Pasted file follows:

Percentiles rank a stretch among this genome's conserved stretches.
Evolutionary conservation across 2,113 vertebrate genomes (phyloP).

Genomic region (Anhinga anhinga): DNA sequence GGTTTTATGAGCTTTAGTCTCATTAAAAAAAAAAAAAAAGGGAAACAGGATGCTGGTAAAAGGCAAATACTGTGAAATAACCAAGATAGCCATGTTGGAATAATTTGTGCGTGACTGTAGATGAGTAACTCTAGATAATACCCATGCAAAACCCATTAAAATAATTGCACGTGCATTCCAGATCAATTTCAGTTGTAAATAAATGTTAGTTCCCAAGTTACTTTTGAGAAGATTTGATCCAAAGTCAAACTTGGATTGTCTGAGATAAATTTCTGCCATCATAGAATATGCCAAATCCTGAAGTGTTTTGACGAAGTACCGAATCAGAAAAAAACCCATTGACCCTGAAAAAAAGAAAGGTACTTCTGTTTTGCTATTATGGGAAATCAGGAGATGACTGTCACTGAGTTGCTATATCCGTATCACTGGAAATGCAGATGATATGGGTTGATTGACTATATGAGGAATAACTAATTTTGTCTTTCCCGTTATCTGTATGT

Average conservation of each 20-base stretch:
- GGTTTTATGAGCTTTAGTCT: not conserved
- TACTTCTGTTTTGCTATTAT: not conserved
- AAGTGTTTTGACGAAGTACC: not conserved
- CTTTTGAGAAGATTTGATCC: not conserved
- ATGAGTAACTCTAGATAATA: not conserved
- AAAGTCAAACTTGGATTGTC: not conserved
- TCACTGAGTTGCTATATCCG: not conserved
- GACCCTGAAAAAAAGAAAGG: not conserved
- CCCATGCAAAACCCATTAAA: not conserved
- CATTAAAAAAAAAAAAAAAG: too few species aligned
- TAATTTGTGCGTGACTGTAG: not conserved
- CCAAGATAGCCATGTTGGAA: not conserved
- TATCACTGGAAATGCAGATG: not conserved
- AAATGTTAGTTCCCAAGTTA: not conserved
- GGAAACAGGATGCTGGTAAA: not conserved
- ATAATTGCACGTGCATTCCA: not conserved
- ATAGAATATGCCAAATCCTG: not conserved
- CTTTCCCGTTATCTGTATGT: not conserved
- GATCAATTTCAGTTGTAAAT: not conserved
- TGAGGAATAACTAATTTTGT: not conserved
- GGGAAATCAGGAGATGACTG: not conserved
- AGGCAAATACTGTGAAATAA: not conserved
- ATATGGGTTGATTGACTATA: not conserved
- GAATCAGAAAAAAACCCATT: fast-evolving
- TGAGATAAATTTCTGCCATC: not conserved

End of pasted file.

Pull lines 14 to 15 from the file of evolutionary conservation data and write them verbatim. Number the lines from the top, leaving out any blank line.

- CATTAAAAAAAAAAAAAAAG: too few species aligned
- TAATTTGTGCGTGACTGTAG: not conserved